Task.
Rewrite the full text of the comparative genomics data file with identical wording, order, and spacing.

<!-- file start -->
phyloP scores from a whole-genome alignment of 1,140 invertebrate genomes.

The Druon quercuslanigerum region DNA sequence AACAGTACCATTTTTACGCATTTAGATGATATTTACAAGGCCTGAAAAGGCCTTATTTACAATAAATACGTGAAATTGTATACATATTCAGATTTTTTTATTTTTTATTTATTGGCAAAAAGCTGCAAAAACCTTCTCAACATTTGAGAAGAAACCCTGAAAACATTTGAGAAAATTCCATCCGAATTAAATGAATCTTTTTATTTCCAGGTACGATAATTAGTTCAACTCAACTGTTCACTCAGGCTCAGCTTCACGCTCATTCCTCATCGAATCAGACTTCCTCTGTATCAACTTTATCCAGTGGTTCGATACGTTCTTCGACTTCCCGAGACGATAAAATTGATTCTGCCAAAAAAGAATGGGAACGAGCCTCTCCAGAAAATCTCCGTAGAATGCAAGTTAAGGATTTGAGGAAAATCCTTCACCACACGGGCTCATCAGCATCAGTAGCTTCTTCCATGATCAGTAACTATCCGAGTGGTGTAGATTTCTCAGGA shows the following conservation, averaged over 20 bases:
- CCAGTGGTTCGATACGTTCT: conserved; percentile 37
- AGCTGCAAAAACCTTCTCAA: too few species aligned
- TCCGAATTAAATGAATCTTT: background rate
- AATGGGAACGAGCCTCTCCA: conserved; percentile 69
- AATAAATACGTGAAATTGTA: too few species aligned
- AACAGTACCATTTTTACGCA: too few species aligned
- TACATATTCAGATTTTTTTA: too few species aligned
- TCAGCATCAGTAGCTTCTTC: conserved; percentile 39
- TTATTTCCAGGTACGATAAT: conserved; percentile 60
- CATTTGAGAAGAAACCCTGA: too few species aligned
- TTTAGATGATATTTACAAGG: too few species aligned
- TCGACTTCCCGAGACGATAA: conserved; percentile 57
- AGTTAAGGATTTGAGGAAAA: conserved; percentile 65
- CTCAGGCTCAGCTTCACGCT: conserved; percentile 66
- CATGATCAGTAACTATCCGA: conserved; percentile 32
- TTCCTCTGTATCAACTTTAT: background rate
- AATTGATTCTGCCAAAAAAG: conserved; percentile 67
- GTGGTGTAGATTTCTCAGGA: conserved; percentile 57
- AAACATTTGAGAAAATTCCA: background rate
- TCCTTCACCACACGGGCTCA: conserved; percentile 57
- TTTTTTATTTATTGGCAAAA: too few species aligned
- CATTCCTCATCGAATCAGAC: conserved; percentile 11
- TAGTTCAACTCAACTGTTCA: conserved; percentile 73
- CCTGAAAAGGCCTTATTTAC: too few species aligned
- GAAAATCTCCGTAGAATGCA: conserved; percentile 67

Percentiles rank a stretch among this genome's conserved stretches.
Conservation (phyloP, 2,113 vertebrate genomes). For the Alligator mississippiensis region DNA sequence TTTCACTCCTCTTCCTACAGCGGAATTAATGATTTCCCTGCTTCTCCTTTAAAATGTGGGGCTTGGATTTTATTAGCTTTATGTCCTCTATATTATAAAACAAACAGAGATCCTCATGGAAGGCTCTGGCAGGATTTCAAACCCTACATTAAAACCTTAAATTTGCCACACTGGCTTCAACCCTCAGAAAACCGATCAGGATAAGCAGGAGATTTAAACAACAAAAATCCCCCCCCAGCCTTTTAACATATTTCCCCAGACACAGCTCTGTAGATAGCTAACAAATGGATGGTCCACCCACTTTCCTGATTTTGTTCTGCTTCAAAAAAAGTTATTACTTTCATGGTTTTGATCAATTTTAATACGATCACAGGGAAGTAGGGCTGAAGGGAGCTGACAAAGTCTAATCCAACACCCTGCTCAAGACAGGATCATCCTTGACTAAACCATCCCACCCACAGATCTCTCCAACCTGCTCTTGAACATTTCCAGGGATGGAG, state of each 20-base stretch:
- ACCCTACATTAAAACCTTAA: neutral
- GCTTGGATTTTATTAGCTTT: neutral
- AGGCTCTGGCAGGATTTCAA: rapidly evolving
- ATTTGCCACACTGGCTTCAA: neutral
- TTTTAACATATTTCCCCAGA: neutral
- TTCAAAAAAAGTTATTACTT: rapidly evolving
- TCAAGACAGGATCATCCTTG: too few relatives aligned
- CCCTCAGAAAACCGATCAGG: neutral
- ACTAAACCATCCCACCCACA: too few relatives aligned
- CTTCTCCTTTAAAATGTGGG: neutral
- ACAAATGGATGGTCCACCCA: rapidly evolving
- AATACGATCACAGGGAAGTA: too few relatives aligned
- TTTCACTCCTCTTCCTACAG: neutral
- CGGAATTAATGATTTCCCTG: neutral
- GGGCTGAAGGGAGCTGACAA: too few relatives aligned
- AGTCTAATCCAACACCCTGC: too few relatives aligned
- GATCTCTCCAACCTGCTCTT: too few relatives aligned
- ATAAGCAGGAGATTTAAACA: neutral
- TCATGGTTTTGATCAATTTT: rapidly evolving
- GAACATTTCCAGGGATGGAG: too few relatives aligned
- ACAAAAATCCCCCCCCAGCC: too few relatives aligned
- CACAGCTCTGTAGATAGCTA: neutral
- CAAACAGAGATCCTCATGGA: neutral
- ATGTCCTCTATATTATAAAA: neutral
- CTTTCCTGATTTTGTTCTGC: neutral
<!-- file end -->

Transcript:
phyloP scores from a whole-genome alignment of 1,140 invertebrate genomes.

The Druon quercuslanigerum region DNA sequence AACAGTACCATTTTTACGCATTTAGATGATATTTACAAGGCCTGAAAAGGCCTTATTTACAATAAATACGTGAAATTGTATACATATTCAGATTTTTTTATTTTTTATTTATTGGCAAAAAGCTGCAAAAACCTTCTCAACATTTGAGAAGAAACCCTGAAAACATTTGAGAAAATTCCATCCGAATTAAATGAATCTTTTTATTTCCAGGTACGATAATTAGTTCAACTCAACTGTTCACTCAGGCTCAGCTTCACGCTCATTCCTCATCGAATCAGACTTCCTCTGTATCAACTTTATCCAGTGGTTCGATACGTTCTTCGACTTCCCGAGACGATAAAATTGATTCTGCCAAAAAAGAATGGGAACGAGCCTCTCCAGAAAATCTCCGTAGAATGCAAGTTAAGGATTTGAGGAAAATCCTTCACCACACGGGCTCATCAGCATCAGTAGCTTCTTCCATGATCAGTAACTATCCGAGTGGTGTAGATTTCTCAGGA shows the following conservation, averaged over 20 bases:
- CCAGTGGTTCGATACGTTCT: conserved; percentile 37
- AGCTGCAAAAACCTTCTCAA: too few species aligned
- TCCGAATTAAATGAATCTTT: background rate
- AATGGGAACGAGCCTCTCCA: conserved; percentile 69
- AATAAATACGTGAAATTGTA: too few species aligned
- AACAGTACCATTTTTACGCA: too few species aligned
- TACATATTCAGATTTTTTTA: too few species aligned
- TCAGCATCAGTAGCTTCTTC: conserved; percentile 39
- TTATTTCCAGGTACGATAAT: conserved; percentile 60
- CATTTGAGAAGAAACCCTGA: too few species aligned
- TTTAGATGATATTTACAAGG: too few species aligned
- TCGACTTCCCGAGACGATAA: conserved; percentile 57
- AGTTAAGGATTTGAGGAAAA: conserved; percentile 65
- CTCAGGCTCAGCTTCACGCT: conserved; percentile 66
- CATGATCAGTAACTATCCGA: conserved; percentile 32
- TTCCTCTGTATCAACTTTAT: background rate
- AATTGATTCTGCCAAAAAAG: conserved; percentile 67
- GTGGTGTAGATTTCTCAGGA: conserved; percentile 57
- AAACATTTGAGAAAATTCCA: background rate
- TCCTTCACCACACGGGCTCA: conserved; percentile 57
- TTTTTTATTTATTGGCAAAA: too few species aligned
- CATTCCTCATCGAATCAGAC: conserved; percentile 11
- TAGTTCAACTCAACTGTTCA: conserved; percentile 73
- CCTGAAAAGGCCTTATTTAC: too few species aligned
- GAAAATCTCCGTAGAATGCA: conserved; percentile 67

Percentiles rank a stretch among this genome's conserved stretches.
Conservation (phyloP, 2,113 vertebrate genomes). For the Alligator mississippiensis region DNA sequence TTTCACTCCTCTTCCTACAGCGGAATTAATGATTTCCCTGCTTCTCCTTTAAAATGTGGGGCTTGGATTTTATTAGCTTTATGTCCTCTATATTATAAAACAAACAGAGATCCTCATGGAAGGCTCTGGCAGGATTTCAAACCCTACATTAAAACCTTAAATTTGCCACACTGGCTTCAACCCTCAGAAAACCGATCAGGATAAGCAGGAGATTTAAACAACAAAAATCCCCCCCCAGCCTTTTAACATATTTCCCCAGACACAGCTCTGTAGATAGCTAACAAATGGATGGTCCACCCACTTTCCTGATTTTGTTCTGCTTCAAAAAAAGTTATTACTTTCATGGTTTTGATCAATTTTAATACGATCACAGGGAAGTAGGGCTGAAGGGAGCTGACAAAGTCTAATCCAACACCCTGCTCAAGACAGGATCATCCTTGACTAAACCATCCCACCCACAGATCTCTCCAACCTGCTCTTGAACATTTCCAGGGATGGAG, state of each 20-base stretch:
- ACCCTACATTAAAACCTTAA: neutral
- GCTTGGATTTTATTAGCTTT: neutral
- AGGCTCTGGCAGGATTTCAA: rapidly evolving
- ATTTGCCACACTGGCTTCAA: neutral
- TTTTAACATATTTCCCCAGA: neutral
- TTCAAAAAAAGTTATTACTT: rapidly evolving
- TCAAGACAGGATCATCCTTG: too few relatives aligned
- CCCTCAGAAAACCGATCAGG: neutral
- ACTAAACCATCCCACCCACA: too few relatives aligned
- CTTCTCCTTTAAAATGTGGG: neutral
- ACAAATGGATGGTCCACCCA: rapidly evolving
- AATACGATCACAGGGAAGTA: too few relatives aligned
- TTTCACTCCTCTTCCTACAG: neutral
- CGGAATTAATGATTTCCCTG: neutral
- GGGCTGAAGGGAGCTGACAA: too few relatives aligned
- AGTCTAATCCAACACCCTGC: too few relatives aligned
- GATCTCTCCAACCTGCTCTT: too few relatives aligned
- ATAAGCAGGAGATTTAAACA: neutral
- TCATGGTTTTGATCAATTTT: rapidly evolving
- GAACATTTCCAGGGATGGAG: too few relatives aligned
- ACAAAAATCCCCCCCCAGCC: too few relatives aligned
- CACAGCTCTGTAGATAGCTA: neutral
- CAAACAGAGATCCTCATGGA: neutral
- ATGTCCTCTATATTATAAAA: neutral
- CTTTCCTGATTTTGTTCTGC: neutral